The Great Backyard Bird Count 

This citizen science program creates an annual snapshot of bird populations each February. Every observation you submit gives scientists more insight into research areas such as how birds are adapting to suburban sprawl, West Nile Virus, and climate change. It’s free, it's fun, and it makes a difference.


Thank you for participating!

Thanks to all who participated in our 2021 Great Backyard Bird Count! Here are the results:

  • 41 participants
  • 169 checklists shared
  • 91 species found
  • 19,678 individual birds seen

    Most common species seen:

    • 1,849 dark-eyed juncos 
    • 1,642 house finches 
    • 1,332 mallards 
    • 1,157 house sparrows


    Least common species seen (only observed by one person/party):

    • White-breasted Nuthatch 
    • Townsend’s Solitaire 
    • Snow Bunting 
    • Prairie Falcon 
    • Pine Grosbeak 
    • Peregrine Falcon 
    • Greater White-fronted Goose 
    • Golden-crowned Kinglet 
    • Golden Eagle 
    • Double-crested Cormorant 
    • Bufflehead 
    • Blue Jay 
    • Clark’s Nutcracker


    Unusual/Rare Species:


    "Easy" Species Missed (but were seen the prior weekend and would have been seen with better weather): 
        • Snow Goose 
        • Tundra Swan 
        • Green-winged Teal 
        • Lesser Scaup  
        • Ruddy Duck  
        • Chukar 
        • Ring-necked Pheasant 
        • Wild Turkey 
        • Eared Grebe 
        • Western Grebe 
        • Virginia Rail 
        • Common Loon 
        • American White Pelican 
        • Black-crowned Night-heron 
        • Northern Shrike 
        • Rock Wren  
        • Canyon Wren  
        • Marsh Wren 
        • Hermit Thrush

    Popular locations:  

        • 9 checklists from Blacks Creek Bird Reserve 
        • 99 checklists from “home”/personal residence (60%)

    Here is a link to all species discovered. 

    A special thank you to Dondi Black for compiling our eBird data.

    See you next year!

    Frequently Asked Questions

    1. What is the Great Backyard Bird Count?

    Launched in 1998 by the Cornell Lab of Ornithology and National Audubon Society, the Great Backyard Bird Count (GBBC) was the first online citizen science project, also referred to as community science, to collect data on wild birds and to display results in near real time. Each February, for four days, the world comes together for the love of birds. Over these four days we invite people to spend time in their favorite places watching and counting as many birds as they can find and reporting them to us. These observations help scientists better understand global bird populations before one of their annual migrations.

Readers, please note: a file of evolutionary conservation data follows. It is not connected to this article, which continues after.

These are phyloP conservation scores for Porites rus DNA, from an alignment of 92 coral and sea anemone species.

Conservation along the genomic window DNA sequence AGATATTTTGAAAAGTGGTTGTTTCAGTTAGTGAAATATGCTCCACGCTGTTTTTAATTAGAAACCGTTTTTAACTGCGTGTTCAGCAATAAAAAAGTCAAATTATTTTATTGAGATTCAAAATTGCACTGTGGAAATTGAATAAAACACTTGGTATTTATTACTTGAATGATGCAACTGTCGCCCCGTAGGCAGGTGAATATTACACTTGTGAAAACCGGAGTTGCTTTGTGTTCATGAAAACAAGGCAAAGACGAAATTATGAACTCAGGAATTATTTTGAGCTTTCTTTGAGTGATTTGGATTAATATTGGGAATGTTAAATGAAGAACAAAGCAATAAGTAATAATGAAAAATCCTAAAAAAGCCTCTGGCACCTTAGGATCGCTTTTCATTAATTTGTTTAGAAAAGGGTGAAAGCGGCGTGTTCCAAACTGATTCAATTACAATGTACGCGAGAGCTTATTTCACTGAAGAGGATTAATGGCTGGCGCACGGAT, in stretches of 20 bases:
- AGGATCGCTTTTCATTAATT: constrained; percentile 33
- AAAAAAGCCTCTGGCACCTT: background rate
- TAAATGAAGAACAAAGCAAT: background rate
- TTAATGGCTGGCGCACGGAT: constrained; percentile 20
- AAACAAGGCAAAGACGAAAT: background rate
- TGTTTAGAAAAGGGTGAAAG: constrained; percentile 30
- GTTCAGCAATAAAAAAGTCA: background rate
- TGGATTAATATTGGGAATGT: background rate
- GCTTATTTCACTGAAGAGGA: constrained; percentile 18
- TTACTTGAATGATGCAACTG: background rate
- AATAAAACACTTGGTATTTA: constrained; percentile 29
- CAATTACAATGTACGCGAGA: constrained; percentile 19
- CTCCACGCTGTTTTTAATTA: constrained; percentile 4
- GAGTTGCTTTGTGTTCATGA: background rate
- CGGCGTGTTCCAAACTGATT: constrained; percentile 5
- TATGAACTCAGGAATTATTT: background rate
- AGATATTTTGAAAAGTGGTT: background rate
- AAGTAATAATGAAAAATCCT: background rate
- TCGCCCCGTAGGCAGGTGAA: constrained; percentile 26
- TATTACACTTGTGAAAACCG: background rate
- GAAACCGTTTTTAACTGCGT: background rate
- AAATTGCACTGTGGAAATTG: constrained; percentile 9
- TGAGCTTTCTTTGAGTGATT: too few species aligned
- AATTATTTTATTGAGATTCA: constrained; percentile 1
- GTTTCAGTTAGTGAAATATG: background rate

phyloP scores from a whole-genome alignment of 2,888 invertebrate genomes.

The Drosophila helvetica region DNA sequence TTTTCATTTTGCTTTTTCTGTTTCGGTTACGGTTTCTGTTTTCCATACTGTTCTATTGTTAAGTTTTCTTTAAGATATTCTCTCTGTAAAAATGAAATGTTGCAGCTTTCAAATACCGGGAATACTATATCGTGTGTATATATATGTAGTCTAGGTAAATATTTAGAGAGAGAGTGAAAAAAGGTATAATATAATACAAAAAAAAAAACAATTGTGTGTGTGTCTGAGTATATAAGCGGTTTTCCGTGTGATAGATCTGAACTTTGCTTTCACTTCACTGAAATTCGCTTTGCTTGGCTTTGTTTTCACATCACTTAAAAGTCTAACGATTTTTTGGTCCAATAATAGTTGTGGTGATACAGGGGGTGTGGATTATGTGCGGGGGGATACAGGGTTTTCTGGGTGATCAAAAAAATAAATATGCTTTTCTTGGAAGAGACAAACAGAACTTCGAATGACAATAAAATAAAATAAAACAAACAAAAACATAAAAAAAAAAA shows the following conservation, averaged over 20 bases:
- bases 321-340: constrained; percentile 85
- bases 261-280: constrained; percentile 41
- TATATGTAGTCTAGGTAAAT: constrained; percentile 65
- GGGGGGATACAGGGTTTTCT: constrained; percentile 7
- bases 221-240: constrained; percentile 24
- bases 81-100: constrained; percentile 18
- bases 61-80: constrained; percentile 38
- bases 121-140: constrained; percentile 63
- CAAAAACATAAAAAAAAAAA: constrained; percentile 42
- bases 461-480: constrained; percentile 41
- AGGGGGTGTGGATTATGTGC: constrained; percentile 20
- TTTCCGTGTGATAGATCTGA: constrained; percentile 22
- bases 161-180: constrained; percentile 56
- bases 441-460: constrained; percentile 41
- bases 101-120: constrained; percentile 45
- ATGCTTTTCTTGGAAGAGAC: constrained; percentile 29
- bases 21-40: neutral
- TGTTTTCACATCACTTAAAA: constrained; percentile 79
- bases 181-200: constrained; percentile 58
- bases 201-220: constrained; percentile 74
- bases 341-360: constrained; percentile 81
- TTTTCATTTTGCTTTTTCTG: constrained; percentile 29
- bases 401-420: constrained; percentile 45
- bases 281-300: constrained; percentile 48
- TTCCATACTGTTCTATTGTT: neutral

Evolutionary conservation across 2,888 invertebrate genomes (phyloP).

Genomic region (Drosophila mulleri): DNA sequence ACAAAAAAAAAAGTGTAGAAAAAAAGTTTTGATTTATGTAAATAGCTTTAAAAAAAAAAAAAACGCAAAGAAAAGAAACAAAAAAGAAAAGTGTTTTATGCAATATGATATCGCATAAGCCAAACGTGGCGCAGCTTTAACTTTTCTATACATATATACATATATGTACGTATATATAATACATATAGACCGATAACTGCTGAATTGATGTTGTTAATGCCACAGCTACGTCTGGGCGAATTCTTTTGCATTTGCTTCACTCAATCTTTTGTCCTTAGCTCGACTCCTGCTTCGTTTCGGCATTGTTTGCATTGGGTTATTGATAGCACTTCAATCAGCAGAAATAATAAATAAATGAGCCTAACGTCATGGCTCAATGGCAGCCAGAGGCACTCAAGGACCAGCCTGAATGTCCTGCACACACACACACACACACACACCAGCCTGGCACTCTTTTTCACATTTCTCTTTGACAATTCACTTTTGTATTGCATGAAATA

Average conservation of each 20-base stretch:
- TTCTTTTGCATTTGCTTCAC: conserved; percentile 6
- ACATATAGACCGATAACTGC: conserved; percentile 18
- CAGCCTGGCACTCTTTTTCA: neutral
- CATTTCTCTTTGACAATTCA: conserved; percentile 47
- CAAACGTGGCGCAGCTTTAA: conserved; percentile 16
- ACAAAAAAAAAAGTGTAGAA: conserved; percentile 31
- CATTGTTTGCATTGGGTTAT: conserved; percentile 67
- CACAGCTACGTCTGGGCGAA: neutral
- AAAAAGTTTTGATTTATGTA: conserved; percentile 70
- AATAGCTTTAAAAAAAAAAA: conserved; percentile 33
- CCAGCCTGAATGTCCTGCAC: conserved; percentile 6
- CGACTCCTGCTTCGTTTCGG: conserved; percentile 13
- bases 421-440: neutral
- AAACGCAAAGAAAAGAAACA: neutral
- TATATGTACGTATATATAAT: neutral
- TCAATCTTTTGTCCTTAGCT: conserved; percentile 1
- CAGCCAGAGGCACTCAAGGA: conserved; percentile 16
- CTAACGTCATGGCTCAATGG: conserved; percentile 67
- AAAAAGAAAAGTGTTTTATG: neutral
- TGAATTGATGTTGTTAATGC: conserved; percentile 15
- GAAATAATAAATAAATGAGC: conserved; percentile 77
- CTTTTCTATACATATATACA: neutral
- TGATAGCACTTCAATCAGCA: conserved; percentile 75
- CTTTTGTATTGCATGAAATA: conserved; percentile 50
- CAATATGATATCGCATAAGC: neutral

2. Do I need to be an expert birder to participate?

    No, the Great Backyard Bird Count is open to birders of all levels and abilities. Beginners and experts alike can all join in on the fun! 

    3. I don't remember my eBird username. Where can I find it?

    This is a pretty common question! We wrote up a quick tutorial on how you can locate your eBird username if you don't remember what it is. 




    Make the most of your bird count with these handy tips

    Where should I count birds, and for how long?

    You can devote as little as 15 minutes on a single day, or as much as you want over the 4-day count period . You can stick to your window or yard, or you can count anywhere: your neighborhood, a local park, a rooftop, a national wildlife refuge or sanctuary, or a birding hotspot farther afield. You can also move between locations during the survey, so feel free to visit several different spots.


    Bird Identification Tips

    You might want to study up ahead of time to get a sense of the birds you're likely to see. Most of the species you will encounter will be local and familiar. (Snow Geese and European Starlings always rank among “most numerous” during the count.) The GBBC website offers online guides and ID tips you can use to hone your skills. You can also download the free Merlin ID app, which identifies birds from uploaded photos. 

    Share the Wealth
    Once you’ve seen some beautiful birds and collected valuable data, leave the rest to the scientists by submitting your observations. For those using the mobile app, it’s a simple matter of reviewing your checklists for accuracy and then hitting "submit." If you plan to record your data by hand, the process is almost as easy: All you have to do is log in to the GBBC website, head to the "submit your observations" page, and then plug in your results and photos. 


    Collecting and Reporting Data


    At each location, identify any species you see or hear, and tally up the number of individuals. Be as accurate as possible, but don’t panic if your numbers aren't precise. Counting a large flock is a challenge. Estimate when you have to: If you tally only 20 birds, but it seems like there are twice that many, 40 is a safe estimate.

    Create a new checklist for each location and time: 
    if you revisit a spot, start a new checklist. Remember to keep track of start and end times for each checklist, as well as distance traveled. The mobile app automatically tracks the time after you open a new checklist. 


    Tips adapted from this article by Devin Griffiths/National Audubon Society (2018)

    Membership starts at just $20/year and supports our programs, education, conservation, and advocacy work.

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    "Golden Eagle Audubon Society" is a 501(c)3 non-profit organization. P.O. Box 8261, Boise, ID 83707

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